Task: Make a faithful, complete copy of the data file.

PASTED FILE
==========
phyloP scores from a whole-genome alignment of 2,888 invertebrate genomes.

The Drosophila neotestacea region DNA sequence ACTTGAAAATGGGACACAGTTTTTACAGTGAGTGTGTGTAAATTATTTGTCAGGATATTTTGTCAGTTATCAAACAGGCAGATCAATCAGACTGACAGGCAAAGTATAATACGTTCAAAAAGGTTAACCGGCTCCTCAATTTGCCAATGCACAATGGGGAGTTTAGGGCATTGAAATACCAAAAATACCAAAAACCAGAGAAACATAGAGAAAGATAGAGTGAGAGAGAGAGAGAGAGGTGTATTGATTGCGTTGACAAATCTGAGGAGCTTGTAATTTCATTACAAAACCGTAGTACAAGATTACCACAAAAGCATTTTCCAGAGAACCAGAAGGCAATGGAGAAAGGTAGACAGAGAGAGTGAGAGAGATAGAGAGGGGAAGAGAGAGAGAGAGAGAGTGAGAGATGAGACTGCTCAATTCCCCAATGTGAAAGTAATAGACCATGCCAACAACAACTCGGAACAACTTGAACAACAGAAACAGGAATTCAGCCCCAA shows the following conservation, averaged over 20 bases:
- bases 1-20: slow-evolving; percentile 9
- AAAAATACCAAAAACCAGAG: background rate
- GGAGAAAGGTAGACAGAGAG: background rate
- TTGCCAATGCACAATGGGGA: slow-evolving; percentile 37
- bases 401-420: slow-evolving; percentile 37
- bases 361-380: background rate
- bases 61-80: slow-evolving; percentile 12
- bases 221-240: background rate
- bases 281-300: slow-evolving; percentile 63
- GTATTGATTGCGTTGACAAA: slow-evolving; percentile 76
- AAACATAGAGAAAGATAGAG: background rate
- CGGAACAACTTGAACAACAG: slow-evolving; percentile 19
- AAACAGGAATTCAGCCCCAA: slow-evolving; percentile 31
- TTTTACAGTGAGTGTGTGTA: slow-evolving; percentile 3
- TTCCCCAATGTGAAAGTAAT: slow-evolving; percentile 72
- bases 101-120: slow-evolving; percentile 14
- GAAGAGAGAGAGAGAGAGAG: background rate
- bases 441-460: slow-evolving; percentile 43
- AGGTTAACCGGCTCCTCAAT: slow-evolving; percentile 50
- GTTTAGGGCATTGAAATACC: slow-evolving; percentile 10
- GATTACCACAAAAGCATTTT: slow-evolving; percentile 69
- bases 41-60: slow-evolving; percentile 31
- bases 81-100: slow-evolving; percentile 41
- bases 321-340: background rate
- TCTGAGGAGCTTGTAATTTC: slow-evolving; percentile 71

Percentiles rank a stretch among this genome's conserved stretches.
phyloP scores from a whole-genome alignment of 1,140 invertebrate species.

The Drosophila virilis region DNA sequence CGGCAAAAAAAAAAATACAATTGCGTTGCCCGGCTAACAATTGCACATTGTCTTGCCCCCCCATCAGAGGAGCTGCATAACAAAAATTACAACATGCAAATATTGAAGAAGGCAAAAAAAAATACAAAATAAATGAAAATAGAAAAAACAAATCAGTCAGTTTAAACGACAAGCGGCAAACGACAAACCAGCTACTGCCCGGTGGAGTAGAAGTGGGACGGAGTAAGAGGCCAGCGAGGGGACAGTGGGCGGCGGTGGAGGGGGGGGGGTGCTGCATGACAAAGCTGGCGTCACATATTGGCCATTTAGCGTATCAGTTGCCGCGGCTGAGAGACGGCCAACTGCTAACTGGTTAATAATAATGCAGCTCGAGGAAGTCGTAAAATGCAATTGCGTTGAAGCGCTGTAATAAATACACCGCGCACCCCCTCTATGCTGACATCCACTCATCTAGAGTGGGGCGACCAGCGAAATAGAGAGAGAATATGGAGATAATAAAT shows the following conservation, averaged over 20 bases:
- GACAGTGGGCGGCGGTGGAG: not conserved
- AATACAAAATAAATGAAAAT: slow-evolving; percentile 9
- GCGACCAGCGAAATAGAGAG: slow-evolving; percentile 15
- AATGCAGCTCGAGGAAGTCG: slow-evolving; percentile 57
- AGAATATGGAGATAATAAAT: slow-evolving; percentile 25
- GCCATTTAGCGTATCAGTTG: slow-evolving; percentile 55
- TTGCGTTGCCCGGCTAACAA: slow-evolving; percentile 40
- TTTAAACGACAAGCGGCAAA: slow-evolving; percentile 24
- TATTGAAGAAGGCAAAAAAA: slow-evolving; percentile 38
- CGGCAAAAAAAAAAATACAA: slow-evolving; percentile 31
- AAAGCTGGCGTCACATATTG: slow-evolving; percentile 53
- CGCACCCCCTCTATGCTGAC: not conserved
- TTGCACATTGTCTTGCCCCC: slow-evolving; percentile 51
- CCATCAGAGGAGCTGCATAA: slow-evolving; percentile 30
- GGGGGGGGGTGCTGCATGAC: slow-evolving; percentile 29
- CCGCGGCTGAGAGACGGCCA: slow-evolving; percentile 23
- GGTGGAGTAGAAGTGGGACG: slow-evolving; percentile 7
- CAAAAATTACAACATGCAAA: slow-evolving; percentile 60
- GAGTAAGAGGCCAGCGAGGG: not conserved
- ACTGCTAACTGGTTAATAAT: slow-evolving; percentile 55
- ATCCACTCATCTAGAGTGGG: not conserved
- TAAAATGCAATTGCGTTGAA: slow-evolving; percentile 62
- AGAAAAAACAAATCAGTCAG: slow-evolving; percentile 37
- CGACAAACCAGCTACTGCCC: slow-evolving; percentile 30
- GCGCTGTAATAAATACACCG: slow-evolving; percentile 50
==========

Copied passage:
phyloP scores from a whole-genome alignment of 2,888 invertebrate genomes.

The Drosophila neotestacea region DNA sequence ACTTGAAAATGGGACACAGTTTTTACAGTGAGTGTGTGTAAATTATTTGTCAGGATATTTTGTCAGTTATCAAACAGGCAGATCAATCAGACTGACAGGCAAAGTATAATACGTTCAAAAAGGTTAACCGGCTCCTCAATTTGCCAATGCACAATGGGGAGTTTAGGGCATTGAAATACCAAAAATACCAAAAACCAGAGAAACATAGAGAAAGATAGAGTGAGAGAGAGAGAGAGAGGTGTATTGATTGCGTTGACAAATCTGAGGAGCTTGTAATTTCATTACAAAACCGTAGTACAAGATTACCACAAAAGCATTTTCCAGAGAACCAGAAGGCAATGGAGAAAGGTAGACAGAGAGAGTGAGAGAGATAGAGAGGGGAAGAGAGAGAGAGAGAGAGTGAGAGATGAGACTGCTCAATTCCCCAATGTGAAAGTAATAGACCATGCCAACAACAACTCGGAACAACTTGAACAACAGAAACAGGAATTCAGCCCCAA shows the following conservation, averaged over 20 bases:
- bases 1-20: slow-evolving; percentile 9
- AAAAATACCAAAAACCAGAG: background rate
- GGAGAAAGGTAGACAGAGAG: background rate
- TTGCCAATGCACAATGGGGA: slow-evolving; percentile 37
- bases 401-420: slow-evolving; percentile 37
- bases 361-380: background rate
- bases 61-80: slow-evolving; percentile 12
- bases 221-240: background rate
- bases 281-300: slow-evolving; percentile 63
- GTATTGATTGCGTTGACAAA: slow-evolving; percentile 76
- AAACATAGAGAAAGATAGAG: background rate
- CGGAACAACTTGAACAACAG: slow-evolving; percentile 19
- AAACAGGAATTCAGCCCCAA: slow-evolving; percentile 31
- TTTTACAGTGAGTGTGTGTA: slow-evolving; percentile 3
- TTCCCCAATGTGAAAGTAAT: slow-evolving; percentile 72
- bases 101-120: slow-evolving; percentile 14
- GAAGAGAGAGAGAGAGAGAG: background rate
- bases 441-460: slow-evolving; percentile 43
- AGGTTAACCGGCTCCTCAAT: slow-evolving; percentile 50
- GTTTAGGGCATTGAAATACC: slow-evolving; percentile 10
- GATTACCACAAAAGCATTTT: slow-evolving; percentile 69
- bases 41-60: slow-evolving; percentile 31
- bases 81-100: slow-evolving; percentile 41
- bases 321-340: background rate
- TCTGAGGAGCTTGTAATTTC: slow-evolving; percentile 71

Percentiles rank a stretch among this genome's conserved stretches.
phyloP scores from a whole-genome alignment of 1,140 invertebrate species.

The Drosophila virilis region DNA sequence CGGCAAAAAAAAAAATACAATTGCGTTGCCCGGCTAACAATTGCACATTGTCTTGCCCCCCCATCAGAGGAGCTGCATAACAAAAATTACAACATGCAAATATTGAAGAAGGCAAAAAAAAATACAAAATAAATGAAAATAGAAAAAACAAATCAGTCAGTTTAAACGACAAGCGGCAAACGACAAACCAGCTACTGCCCGGTGGAGTAGAAGTGGGACGGAGTAAGAGGCCAGCGAGGGGACAGTGGGCGGCGGTGGAGGGGGGGGGGTGCTGCATGACAAAGCTGGCGTCACATATTGGCCATTTAGCGTATCAGTTGCCGCGGCTGAGAGACGGCCAACTGCTAACTGGTTAATAATAATGCAGCTCGAGGAAGTCGTAAAATGCAATTGCGTTGAAGCGCTGTAATAAATACACCGCGCACCCCCTCTATGCTGACATCCACTCATCTAGAGTGGGGCGACCAGCGAAATAGAGAGAGAATATGGAGATAATAAAT shows the following conservation, averaged over 20 bases:
- GACAGTGGGCGGCGGTGGAG: not conserved
- AATACAAAATAAATGAAAAT: slow-evolving; percentile 9
- GCGACCAGCGAAATAGAGAG: slow-evolving; percentile 15
- AATGCAGCTCGAGGAAGTCG: slow-evolving; percentile 57
- AGAATATGGAGATAATAAAT: slow-evolving; percentile 25
- GCCATTTAGCGTATCAGTTG: slow-evolving; percentile 55
- TTGCGTTGCCCGGCTAACAA: slow-evolving; percentile 40
- TTTAAACGACAAGCGGCAAA: slow-evolving; percentile 24
- TATTGAAGAAGGCAAAAAAA: slow-evolving; percentile 38
- CGGCAAAAAAAAAAATACAA: slow-evolving; percentile 31
- AAAGCTGGCGTCACATATTG: slow-evolving; percentile 53
- CGCACCCCCTCTATGCTGAC: not conserved
- TTGCACATTGTCTTGCCCCC: slow-evolving; percentile 51
- CCATCAGAGGAGCTGCATAA: slow-evolving; percentile 30
- GGGGGGGGGTGCTGCATGAC: slow-evolving; percentile 29
- CCGCGGCTGAGAGACGGCCA: slow-evolving; percentile 23
- GGTGGAGTAGAAGTGGGACG: slow-evolving; percentile 7
- CAAAAATTACAACATGCAAA: slow-evolving; percentile 60
- GAGTAAGAGGCCAGCGAGGG: not conserved
- ACTGCTAACTGGTTAATAAT: slow-evolving; percentile 55
- ATCCACTCATCTAGAGTGGG: not conserved
- TAAAATGCAATTGCGTTGAA: slow-evolving; percentile 62
- AGAAAAAACAAATCAGTCAG: slow-evolving; percentile 37
- CGACAAACCAGCTACTGCCC: slow-evolving; percentile 30
- GCGCTGTAATAAATACACCG: slow-evolving; percentile 50